Navigation Links
Physicians order costly, redundant neuroimaging for stroke patients, study says
Date:3/5/2012

Neuroimaging for stroke patients may be unnecessarily costly and redundant, contributing to rising costs nationwide for stroke care, according to University of Michigan research.

The research, published in the Annals of Neurology, found that 95 percent of stroke patients who received magnetic resonance imaging (MRI) also had a computed tomography (CT) scan.

"Compared to CT, MRI is a more accurate test for stroke," says James F. Burke, M.D., lead author of the study and a clinical lecturer in the University of Michigan Medical School's Department of Neurology. "But our results showed that MRI is not replacing CT as the primary stroke neuroimaging study instead, patients are getting both.

"Minimizing the use of multiple studies could be a viable strategy to reduce costs."

The costs of inpatient stroke care have climbed by 42 percent between 1997 and 2007, an increase of $3,800 per case, Burke and his University of Michigan found. Neuroimaging MRIs and CTs were the largest driver of costs.

Diagnostic imaging has been the fastest growing component of total hospital costs, increasing 213 percent from 1999 to 2007.

"The data shows that neuroimaging practices in stroke are neither standardized or efficient," Burke says. "This represents an area where we have an opportunity to substantially reduce the cost of care without adversely effecting the quality of care."

Burke's research spurred an accompanying editorial in the Annals, written by editors S. Clairborne Johnson, M.D., Ph.D. and Stephen L. Hauser, M.D.

"The issue of duplicative imaging in stroke is just one example of wasteful care," the editors wrote. "Quite simply, it is very easy to order more test and to treat with more expensive therapies

"We should track waste as another measure of quality care The failure to find a political solution to rising healthcare costs only increases our responsibility to become leaders and not victims."

Burke and his co-authors studied patients diagnosed with stroke from 1999 to 2008 in 11 states, studying 624,842 patients. They found wide geographic variation for the use of MRI, but overall the use of MRI jumped dramatically.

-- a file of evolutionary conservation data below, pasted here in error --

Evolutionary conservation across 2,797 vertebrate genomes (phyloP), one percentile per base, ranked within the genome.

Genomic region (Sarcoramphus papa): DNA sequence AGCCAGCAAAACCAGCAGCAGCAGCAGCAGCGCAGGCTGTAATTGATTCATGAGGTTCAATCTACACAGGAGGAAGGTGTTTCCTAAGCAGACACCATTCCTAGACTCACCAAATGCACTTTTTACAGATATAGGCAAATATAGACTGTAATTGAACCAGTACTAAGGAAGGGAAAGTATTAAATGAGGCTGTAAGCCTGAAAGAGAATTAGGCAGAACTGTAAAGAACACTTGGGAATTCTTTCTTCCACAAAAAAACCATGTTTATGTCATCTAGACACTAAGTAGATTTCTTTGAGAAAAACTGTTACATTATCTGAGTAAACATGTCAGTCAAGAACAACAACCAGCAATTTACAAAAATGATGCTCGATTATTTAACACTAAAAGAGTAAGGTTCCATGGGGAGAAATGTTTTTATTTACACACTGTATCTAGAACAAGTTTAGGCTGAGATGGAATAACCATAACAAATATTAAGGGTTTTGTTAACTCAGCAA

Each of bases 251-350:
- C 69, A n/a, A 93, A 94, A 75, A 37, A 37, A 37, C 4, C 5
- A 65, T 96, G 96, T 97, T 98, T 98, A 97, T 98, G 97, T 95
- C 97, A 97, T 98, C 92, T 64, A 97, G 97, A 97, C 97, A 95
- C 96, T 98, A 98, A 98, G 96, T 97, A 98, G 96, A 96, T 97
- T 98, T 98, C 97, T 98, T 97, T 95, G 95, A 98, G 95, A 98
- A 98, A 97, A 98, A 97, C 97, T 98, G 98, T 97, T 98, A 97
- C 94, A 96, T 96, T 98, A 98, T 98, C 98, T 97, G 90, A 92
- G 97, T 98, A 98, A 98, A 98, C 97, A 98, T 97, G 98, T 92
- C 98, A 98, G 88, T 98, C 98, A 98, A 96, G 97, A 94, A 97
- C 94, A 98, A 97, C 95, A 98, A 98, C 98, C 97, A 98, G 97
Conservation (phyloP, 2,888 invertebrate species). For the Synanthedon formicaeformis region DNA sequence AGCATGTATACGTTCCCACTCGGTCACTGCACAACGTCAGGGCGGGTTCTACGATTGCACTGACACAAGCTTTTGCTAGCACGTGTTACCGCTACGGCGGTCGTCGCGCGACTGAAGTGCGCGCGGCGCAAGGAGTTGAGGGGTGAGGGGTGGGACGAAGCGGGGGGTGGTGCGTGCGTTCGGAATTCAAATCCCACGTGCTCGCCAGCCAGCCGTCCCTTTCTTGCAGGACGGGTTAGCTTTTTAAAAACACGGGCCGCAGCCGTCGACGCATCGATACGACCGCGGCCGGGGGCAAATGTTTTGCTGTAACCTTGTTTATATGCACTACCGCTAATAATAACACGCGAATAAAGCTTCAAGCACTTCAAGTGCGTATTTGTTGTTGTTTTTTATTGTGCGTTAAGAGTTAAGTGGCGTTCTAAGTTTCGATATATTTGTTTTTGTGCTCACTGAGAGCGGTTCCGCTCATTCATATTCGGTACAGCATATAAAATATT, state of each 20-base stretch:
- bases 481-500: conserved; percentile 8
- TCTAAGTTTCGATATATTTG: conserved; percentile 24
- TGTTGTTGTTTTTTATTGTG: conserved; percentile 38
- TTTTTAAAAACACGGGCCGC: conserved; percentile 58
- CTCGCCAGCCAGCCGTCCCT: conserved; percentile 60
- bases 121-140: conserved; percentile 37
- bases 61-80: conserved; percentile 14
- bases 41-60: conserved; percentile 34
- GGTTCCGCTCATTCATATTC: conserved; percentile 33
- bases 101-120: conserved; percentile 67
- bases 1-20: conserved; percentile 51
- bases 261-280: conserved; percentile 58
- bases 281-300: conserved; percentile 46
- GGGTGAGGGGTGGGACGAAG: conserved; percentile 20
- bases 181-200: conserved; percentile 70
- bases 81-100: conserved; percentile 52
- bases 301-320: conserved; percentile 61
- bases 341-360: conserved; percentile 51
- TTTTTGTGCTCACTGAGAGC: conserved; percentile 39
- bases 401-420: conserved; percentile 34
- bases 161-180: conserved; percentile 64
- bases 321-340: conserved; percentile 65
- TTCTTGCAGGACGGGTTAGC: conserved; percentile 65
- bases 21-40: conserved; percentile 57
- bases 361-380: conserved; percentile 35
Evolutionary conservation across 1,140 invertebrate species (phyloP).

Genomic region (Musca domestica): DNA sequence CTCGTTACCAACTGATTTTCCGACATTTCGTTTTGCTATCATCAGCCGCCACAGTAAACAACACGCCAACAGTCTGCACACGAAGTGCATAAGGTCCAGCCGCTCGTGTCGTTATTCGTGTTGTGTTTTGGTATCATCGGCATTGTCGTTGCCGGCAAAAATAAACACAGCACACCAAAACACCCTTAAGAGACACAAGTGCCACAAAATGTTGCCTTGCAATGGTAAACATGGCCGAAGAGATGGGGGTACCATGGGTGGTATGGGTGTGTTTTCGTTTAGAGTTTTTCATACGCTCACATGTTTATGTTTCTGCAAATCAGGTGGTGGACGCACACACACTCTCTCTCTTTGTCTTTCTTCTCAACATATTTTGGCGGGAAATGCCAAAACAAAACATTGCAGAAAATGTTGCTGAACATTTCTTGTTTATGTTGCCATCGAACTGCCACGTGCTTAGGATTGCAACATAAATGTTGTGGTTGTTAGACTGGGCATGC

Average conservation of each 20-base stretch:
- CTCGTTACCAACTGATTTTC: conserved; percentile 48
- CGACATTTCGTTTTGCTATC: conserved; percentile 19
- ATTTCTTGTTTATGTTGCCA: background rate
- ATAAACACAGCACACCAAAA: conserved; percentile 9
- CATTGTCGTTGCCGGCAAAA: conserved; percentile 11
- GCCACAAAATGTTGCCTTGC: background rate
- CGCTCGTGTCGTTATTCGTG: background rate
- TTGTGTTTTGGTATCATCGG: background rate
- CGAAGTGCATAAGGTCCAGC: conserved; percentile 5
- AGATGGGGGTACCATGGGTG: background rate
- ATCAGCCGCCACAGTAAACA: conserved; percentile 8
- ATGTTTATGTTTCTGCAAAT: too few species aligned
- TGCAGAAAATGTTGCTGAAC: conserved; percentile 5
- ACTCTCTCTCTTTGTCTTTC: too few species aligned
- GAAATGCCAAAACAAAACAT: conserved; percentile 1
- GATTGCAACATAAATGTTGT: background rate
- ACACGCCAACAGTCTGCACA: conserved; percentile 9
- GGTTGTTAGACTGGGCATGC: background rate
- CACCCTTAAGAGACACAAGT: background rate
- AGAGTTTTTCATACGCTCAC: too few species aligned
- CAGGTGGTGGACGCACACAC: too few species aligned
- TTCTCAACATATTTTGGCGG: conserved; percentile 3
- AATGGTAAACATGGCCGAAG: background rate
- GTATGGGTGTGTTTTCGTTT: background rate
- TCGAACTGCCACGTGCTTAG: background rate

"There currently is not evidence-based guidelines that preferentially recommend either MRIs or CT," Burke says. "Understanding trends like these presented in this study are essential to determining efficient and consistent neuroimaging strategies."


'/>"/>

Contact: Mary F. Masson
mfmasson@umich.edu
734-764-2220
University of Michigan Health System
Source:Eurekalert

Related medicine news :

1. American College of Physicians, CECity launch new quality improvement technology platform
2. Emergency medicine physicians develop device to stop lethal bleeding in soldiers
3. ACR in Choosing Wisely campaign to promote wise use of resources among physicians and patients
4. Independence Blue Cross teams with American College of Physicians to improve primary care
5. Paying physicians more to get more -- or to get less
6. Diagnostic physicians at increased risk for medical malpractice claims due to communication failures
7. Physicians who play Mozart while performing colonoscopy may improve adenoma detection rate
8. Mayo Clinic study guides physicians using therapeutic cooling to treat cardiac arrest patients
9. Physicians treating Latinos have high hurdles to jump, study shows
10. Most cancer physicians reach out to bereaved family, caregivers
11. Cedars-Sinai scientists, physicians to be key presenters at World Stem Cell Summit
Post Your Comments:
*Name:
*Comment:
*Email:
(Date:2/22/2017)... Colorado (PRWEB) , ... February ... ... the availability of their newest advanced absorption cannabidiol (CBD) serum, “NANOCALM 300” ... delivery system®, which provides instant absorption from the mouth into the bloodstream. ...
(Date:2/22/2017)... ... February 22, 2017 , ... ... to spine practices, is featuring Michigan neurosurgeon Jay Jagannathan, M.D., as a “Spine ... a small number of neurosurgeons in Michigan performing minimally invasive back surgery that ...
(Date:2/22/2017)... ... ... The SeniorCare Investor will host an important webinar— Seniors Housing M&A: The ... PM ET. A recording of the webinar will also be made available following its ... want to find out what really happened in the seniors housing and care merger ...
(Date:2/22/2017)... ... ... BrightStar Care Charleston , a home care and medical staffing agency, will ... on Aging’s Senior Expo on Thursday, March 23, 2017, at the Omar Convention ... our community. We are thrilled to participate in this event because we believe it ...
(Date:2/22/2017)... OAKLAND/SAN FRANCISCO BAY AREA - NORTHERN CALIFORNIA (PRWEB) , ... ... ... Forum (PMF) aims to expand the pipeline and the number of African ... support that encourages medical students and residents to pursue their careers as physicians ...
Breaking Medicine News(10 mins):
(Date:2/22/2017)... TAMPA, Fla. , Feb. 22, 2017  Corin ... Shoulder System, a device used to treat patients with ... form of shoulder arthritis. The condition, known as cuff ... arm and shoulder. The Humelock Reversed ... privately-held upper extremities technology company based near ...
(Date:2/22/2017)... 22, 2017 Research and Markets has ... Pipeline Review, 2016" report to their offering. ... Dermatological conditions ... and approximately one-third of the US population suffers from at ... majority of the dermatology market has remained saturated with established ...
(Date:2/22/2017)... , Feb 22, 2017 Research and ... Drugs Market by Drug Molecule (Biologic, Small Molecule Drugs), By ... Inhibitors, Interleukin Blockers) Outlook 2022" report to their offering. ... The ... growth during 2016-2022 This report provides a detailed ...
Breaking Medicine Technology: